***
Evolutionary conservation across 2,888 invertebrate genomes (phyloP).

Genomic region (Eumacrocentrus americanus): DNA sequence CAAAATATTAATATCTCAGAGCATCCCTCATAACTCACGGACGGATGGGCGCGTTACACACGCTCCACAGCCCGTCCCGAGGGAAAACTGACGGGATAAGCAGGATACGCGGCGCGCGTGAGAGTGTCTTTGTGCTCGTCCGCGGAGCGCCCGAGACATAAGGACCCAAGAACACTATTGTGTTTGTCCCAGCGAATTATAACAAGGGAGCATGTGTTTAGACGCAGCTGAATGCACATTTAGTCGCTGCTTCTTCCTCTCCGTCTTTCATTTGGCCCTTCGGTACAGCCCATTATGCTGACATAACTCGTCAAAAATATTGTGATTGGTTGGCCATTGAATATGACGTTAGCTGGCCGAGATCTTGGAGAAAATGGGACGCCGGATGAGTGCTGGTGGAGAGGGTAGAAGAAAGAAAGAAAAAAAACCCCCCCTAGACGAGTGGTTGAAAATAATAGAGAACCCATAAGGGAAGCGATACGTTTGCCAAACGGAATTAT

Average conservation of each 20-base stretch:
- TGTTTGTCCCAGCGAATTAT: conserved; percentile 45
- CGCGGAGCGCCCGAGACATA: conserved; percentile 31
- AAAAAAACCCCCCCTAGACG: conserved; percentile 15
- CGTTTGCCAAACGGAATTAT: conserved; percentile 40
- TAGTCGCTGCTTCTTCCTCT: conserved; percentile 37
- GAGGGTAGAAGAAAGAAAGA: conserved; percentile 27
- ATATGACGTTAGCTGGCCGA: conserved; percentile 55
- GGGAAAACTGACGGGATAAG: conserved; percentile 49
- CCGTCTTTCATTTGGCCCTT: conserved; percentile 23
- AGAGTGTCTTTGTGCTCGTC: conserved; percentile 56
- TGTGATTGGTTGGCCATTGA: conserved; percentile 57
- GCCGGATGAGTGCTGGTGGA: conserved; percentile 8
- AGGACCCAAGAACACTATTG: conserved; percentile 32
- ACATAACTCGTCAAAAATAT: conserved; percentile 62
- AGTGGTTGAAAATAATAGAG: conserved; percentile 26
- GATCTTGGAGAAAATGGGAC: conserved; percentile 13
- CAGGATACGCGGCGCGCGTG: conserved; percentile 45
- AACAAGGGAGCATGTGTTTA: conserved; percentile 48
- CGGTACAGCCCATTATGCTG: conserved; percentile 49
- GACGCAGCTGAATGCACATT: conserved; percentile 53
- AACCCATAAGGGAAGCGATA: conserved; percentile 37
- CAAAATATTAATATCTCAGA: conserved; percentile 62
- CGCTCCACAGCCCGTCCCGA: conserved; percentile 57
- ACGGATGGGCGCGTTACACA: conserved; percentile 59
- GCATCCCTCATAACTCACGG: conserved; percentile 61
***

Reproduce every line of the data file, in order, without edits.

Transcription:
Evolutionary conservation across 2,888 invertebrate genomes (phyloP).

Genomic region (Eumacrocentrus americanus): DNA sequence CAAAATATTAATATCTCAGAGCATCCCTCATAACTCACGGACGGATGGGCGCGTTACACACGCTCCACAGCCCGTCCCGAGGGAAAACTGACGGGATAAGCAGGATACGCGGCGCGCGTGAGAGTGTCTTTGTGCTCGTCCGCGGAGCGCCCGAGACATAAGGACCCAAGAACACTATTGTGTTTGTCCCAGCGAATTATAACAAGGGAGCATGTGTTTAGACGCAGCTGAATGCACATTTAGTCGCTGCTTCTTCCTCTCCGTCTTTCATTTGGCCCTTCGGTACAGCCCATTATGCTGACATAACTCGTCAAAAATATTGTGATTGGTTGGCCATTGAATATGACGTTAGCTGGCCGAGATCTTGGAGAAAATGGGACGCCGGATGAGTGCTGGTGGAGAGGGTAGAAGAAAGAAAGAAAAAAAACCCCCCCTAGACGAGTGGTTGAAAATAATAGAGAACCCATAAGGGAAGCGATACGTTTGCCAAACGGAATTAT

Average conservation of each 20-base stretch:
- TGTTTGTCCCAGCGAATTAT: conserved; percentile 45
- CGCGGAGCGCCCGAGACATA: conserved; percentile 31
- AAAAAAACCCCCCCTAGACG: conserved; percentile 15
- CGTTTGCCAAACGGAATTAT: conserved; percentile 40
- TAGTCGCTGCTTCTTCCTCT: conserved; percentile 37
- GAGGGTAGAAGAAAGAAAGA: conserved; percentile 27
- ATATGACGTTAGCTGGCCGA: conserved; percentile 55
- GGGAAAACTGACGGGATAAG: conserved; percentile 49
- CCGTCTTTCATTTGGCCCTT: conserved; percentile 23
- AGAGTGTCTTTGTGCTCGTC: conserved; percentile 56
- TGTGATTGGTTGGCCATTGA: conserved; percentile 57
- GCCGGATGAGTGCTGGTGGA: conserved; percentile 8
- AGGACCCAAGAACACTATTG: conserved; percentile 32
- ACATAACTCGTCAAAAATAT: conserved; percentile 62
- AGTGGTTGAAAATAATAGAG: conserved; percentile 26
- GATCTTGGAGAAAATGGGAC: conserved; percentile 13
- CAGGATACGCGGCGCGCGTG: conserved; percentile 45
- AACAAGGGAGCATGTGTTTA: conserved; percentile 48
- CGGTACAGCCCATTATGCTG: conserved; percentile 49
- GACGCAGCTGAATGCACATT: conserved; percentile 53
- AACCCATAAGGGAAGCGATA: conserved; percentile 37
- CAAAATATTAATATCTCAGA: conserved; percentile 62
- CGCTCCACAGCCCGTCCCGA: conserved; percentile 57
- ACGGATGGGCGCGTTACACA: conserved; percentile 59
- GCATCCCTCATAACTCACGG: conserved; percentile 61